“Art is a waste of time” – second affirmative, at Art Not Apart debate

Well, my eminent colleagues and I here on the affirmative, we have certainly stumbled into something here haven’t we. What a waste of time. It is after all a debate at a popular arts festival — on whether art is a waste of time.

Not only is it certain that everyone here will already disagree with us. But should we succeed in our argument, and convince you of the indeed deep and sublime truth that art really is a waste of time, what will we have given you? A smug sense of satisfaction? More like, a bad end to your day. For if we succeed, you’ll all leave think you’re wasting your time here today. Yay for us. At least you’re not paying for it.

But it’s also painfully obvious if you think about it for half a moment: what we’ll be doing is itself an act of art — in the broadest sense. So it is by its very nature, a waste of time.

this is art, and art is a waste of time. See what I did there?

But that’s the sort of the sort of atrocious logic I have to use today. But you know what? That’s art. It’s not bound by logic. It’s a waste of time. And so I can scarcely argue, from within art, using logic to argue about art. That would be a waste of time.

Indeed to attempt to try and even argue this point is a performative contradiction. It’s like saying: “I don’t believe what I’m saying”. And much of what I’m about to say I don’t believe. if you don’t really follow me, that’s fine, because this is art and art is a waste of time.

Now of course, I agree in full with my eminent colleague Angus. The whole point of art is to be a pleasant and sometimes glorious waste of time. OF COURSE.

Indeed more than this. Art makes us feel like there is value in our lives. It lifts us up. At its limit, it reflects back to us the inner essence of what we most truly are as conscious beings who find ourselves here and now. Or at the very least, stops us from being bored.

And what an amazing privilege that we live in one of the richest cities in the richest country on earth at the richest moment in history that we can afford to enjoy it – and seen from this perspective, we should enjoy it more.

That’s how things look from the perspective of art. Let’s look at it from another, more critical perspective.

Art takes some of the world’s most creative, passionate people, and ensares them and everyone around them in a trap of vacuuity and vanity and banality and trivial activity dressed up as profundity or style. This is true both at the elite and the popular end of things. Art takes up time, energy and in particular money, to promote what are in essence polite modern versions of the circuses, of our bread and circuses.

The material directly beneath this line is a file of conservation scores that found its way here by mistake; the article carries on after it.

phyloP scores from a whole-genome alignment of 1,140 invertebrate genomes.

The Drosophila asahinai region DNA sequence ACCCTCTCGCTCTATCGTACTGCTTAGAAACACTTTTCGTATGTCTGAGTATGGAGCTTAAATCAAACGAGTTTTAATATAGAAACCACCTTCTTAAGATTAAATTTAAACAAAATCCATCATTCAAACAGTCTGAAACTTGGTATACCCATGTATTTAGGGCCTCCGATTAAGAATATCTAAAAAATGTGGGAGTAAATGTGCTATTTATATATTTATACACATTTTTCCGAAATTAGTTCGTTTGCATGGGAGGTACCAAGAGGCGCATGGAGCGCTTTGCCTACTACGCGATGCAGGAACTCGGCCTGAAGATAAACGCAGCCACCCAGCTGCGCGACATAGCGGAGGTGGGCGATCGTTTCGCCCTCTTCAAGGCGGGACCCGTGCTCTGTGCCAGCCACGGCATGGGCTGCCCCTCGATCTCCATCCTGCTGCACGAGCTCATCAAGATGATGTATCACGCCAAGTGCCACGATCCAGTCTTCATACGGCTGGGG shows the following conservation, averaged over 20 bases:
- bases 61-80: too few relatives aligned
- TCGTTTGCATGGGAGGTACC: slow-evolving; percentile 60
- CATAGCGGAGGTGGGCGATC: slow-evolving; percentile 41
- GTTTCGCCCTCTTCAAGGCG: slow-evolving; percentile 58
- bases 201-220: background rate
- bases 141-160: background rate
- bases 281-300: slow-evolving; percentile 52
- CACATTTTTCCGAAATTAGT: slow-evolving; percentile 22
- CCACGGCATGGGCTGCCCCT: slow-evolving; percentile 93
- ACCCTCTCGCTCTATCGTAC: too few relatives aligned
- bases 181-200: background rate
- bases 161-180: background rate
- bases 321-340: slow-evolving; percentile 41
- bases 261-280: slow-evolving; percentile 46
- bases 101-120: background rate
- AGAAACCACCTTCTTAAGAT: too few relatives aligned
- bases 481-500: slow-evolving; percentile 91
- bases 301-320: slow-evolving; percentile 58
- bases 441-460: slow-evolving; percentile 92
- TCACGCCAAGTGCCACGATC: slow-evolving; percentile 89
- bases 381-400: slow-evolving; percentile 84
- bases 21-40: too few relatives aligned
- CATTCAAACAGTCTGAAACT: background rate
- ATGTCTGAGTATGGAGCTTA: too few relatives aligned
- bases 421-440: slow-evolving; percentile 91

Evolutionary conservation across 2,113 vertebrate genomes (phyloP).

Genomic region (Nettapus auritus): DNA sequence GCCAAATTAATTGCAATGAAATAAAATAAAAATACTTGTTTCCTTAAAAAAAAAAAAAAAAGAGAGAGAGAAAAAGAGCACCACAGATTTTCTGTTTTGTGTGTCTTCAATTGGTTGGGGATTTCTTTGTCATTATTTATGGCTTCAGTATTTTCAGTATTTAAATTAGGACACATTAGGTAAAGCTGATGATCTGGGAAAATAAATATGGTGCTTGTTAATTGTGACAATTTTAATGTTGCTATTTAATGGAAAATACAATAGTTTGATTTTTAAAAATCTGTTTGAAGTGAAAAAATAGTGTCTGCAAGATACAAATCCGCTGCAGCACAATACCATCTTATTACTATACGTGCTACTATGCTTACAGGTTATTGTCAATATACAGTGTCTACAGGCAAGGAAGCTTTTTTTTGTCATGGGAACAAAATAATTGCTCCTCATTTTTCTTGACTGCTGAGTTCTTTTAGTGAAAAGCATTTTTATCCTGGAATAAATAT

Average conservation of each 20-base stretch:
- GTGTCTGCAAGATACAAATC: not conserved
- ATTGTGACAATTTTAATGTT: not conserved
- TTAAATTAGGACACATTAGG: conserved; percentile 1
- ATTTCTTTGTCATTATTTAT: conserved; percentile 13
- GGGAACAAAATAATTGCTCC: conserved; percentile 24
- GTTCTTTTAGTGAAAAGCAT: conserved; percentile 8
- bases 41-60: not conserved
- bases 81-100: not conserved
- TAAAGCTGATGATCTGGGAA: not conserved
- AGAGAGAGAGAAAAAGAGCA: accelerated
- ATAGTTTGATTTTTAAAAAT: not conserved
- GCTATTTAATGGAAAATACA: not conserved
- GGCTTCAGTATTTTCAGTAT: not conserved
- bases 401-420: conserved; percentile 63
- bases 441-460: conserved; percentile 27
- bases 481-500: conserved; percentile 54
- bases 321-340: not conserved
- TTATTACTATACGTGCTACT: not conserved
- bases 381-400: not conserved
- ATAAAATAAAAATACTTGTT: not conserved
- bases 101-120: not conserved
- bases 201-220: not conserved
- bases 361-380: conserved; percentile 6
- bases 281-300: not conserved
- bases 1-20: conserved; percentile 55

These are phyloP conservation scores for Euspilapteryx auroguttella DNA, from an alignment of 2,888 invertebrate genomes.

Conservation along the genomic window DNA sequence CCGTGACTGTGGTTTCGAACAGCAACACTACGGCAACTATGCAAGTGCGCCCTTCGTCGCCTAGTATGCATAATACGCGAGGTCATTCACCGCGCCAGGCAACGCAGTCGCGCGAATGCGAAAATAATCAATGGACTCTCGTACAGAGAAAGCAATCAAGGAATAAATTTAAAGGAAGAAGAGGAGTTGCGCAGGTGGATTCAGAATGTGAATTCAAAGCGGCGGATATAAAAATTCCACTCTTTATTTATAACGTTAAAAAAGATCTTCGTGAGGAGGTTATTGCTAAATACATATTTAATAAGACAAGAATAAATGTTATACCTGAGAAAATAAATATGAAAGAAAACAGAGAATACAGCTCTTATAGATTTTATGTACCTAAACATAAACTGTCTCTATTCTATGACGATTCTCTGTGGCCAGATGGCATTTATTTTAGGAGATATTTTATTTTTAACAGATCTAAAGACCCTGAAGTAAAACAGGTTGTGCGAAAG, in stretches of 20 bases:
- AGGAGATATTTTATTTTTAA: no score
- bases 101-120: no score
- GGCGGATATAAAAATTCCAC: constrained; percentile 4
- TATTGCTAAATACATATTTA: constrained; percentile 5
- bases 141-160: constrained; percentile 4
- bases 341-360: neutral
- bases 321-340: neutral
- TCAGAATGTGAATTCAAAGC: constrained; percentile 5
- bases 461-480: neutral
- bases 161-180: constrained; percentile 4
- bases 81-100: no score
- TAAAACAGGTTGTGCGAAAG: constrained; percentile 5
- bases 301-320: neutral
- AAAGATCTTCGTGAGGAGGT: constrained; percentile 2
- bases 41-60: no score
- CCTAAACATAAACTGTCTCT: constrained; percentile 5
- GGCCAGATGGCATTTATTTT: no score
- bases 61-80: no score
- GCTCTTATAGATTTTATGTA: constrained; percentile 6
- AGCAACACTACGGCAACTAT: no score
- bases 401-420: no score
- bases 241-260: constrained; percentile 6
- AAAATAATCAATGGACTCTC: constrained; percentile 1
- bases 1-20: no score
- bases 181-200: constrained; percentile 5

This is true of whoever designed this t shirt I am wearing today, letting me signal a certain fashionably ironic non-fashion, to the furthest crevices of conceptual art where an object becomes and comment about a movement about a person about a movement about a comment on a movement about another object and so on turtles all the way down.
It’s true of mass exhibitions were bazillions of people walk past what is supposed to be congealed genius and think “oh that’s nice” or “I don’t get it” or think about the drive home – and it is true of this sort of event where property developers invest in keeping their patch a happening place — and that’s a very nice thing to do, thanks very much for having me, I’ve always enjoyed coming to this festival — and the CBR marketing team try to make CBR not the sort of place that hipsters keep badmouthing to their friends back home.

Close to the bone ironic criticism – CBR brand values, yeah?

And it wouldn’t be me on a stage with a microphone without some political real talk. Our world is falling apart. Let me name just one, just one of the ways. We know full well that that in my lifetime, most of your lifetimes, and unfortunately for anyone who has kids, most certainly in their lifetimes, that the world is going to cook itself unless we take very very serious action pretty much yesterday to keep the world’s carbon underground.